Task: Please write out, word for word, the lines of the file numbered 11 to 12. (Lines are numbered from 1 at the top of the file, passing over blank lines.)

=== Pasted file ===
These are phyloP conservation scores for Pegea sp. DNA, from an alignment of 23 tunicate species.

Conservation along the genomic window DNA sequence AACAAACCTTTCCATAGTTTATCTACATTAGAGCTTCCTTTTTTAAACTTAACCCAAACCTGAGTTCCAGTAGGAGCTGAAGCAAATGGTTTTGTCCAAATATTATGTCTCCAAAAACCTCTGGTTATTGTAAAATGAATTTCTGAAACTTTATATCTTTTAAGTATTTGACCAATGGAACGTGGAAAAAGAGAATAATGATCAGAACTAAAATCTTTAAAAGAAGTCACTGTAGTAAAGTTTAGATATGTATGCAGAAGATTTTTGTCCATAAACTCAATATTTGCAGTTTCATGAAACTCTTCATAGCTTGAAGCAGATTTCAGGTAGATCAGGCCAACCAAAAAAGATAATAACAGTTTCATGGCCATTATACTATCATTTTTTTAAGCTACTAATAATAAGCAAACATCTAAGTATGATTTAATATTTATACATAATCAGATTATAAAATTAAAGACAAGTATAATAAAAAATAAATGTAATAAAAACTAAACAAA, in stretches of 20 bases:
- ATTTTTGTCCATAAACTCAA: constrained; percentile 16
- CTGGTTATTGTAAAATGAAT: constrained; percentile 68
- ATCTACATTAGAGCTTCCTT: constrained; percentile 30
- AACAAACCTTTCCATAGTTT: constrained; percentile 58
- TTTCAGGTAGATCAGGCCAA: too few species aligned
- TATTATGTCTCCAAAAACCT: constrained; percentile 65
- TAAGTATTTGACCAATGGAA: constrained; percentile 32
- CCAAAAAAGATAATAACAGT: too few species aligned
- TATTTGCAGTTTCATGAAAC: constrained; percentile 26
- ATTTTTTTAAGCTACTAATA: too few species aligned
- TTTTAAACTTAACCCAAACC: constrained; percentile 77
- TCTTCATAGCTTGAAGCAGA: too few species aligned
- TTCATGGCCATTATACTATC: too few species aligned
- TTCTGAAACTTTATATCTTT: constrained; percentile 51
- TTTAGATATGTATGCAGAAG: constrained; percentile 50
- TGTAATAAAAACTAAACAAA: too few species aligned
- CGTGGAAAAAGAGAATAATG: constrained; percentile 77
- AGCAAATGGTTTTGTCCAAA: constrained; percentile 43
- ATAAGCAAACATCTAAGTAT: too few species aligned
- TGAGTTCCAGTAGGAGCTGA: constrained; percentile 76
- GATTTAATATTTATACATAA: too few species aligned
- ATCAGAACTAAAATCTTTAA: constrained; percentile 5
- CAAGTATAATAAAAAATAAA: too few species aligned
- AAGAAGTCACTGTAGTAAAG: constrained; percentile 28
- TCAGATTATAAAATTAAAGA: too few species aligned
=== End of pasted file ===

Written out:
- TATTTGCAGTTTCATGAAAC: constrained; percentile 26
- ATTTTTTTAAGCTACTAATA: too few species aligned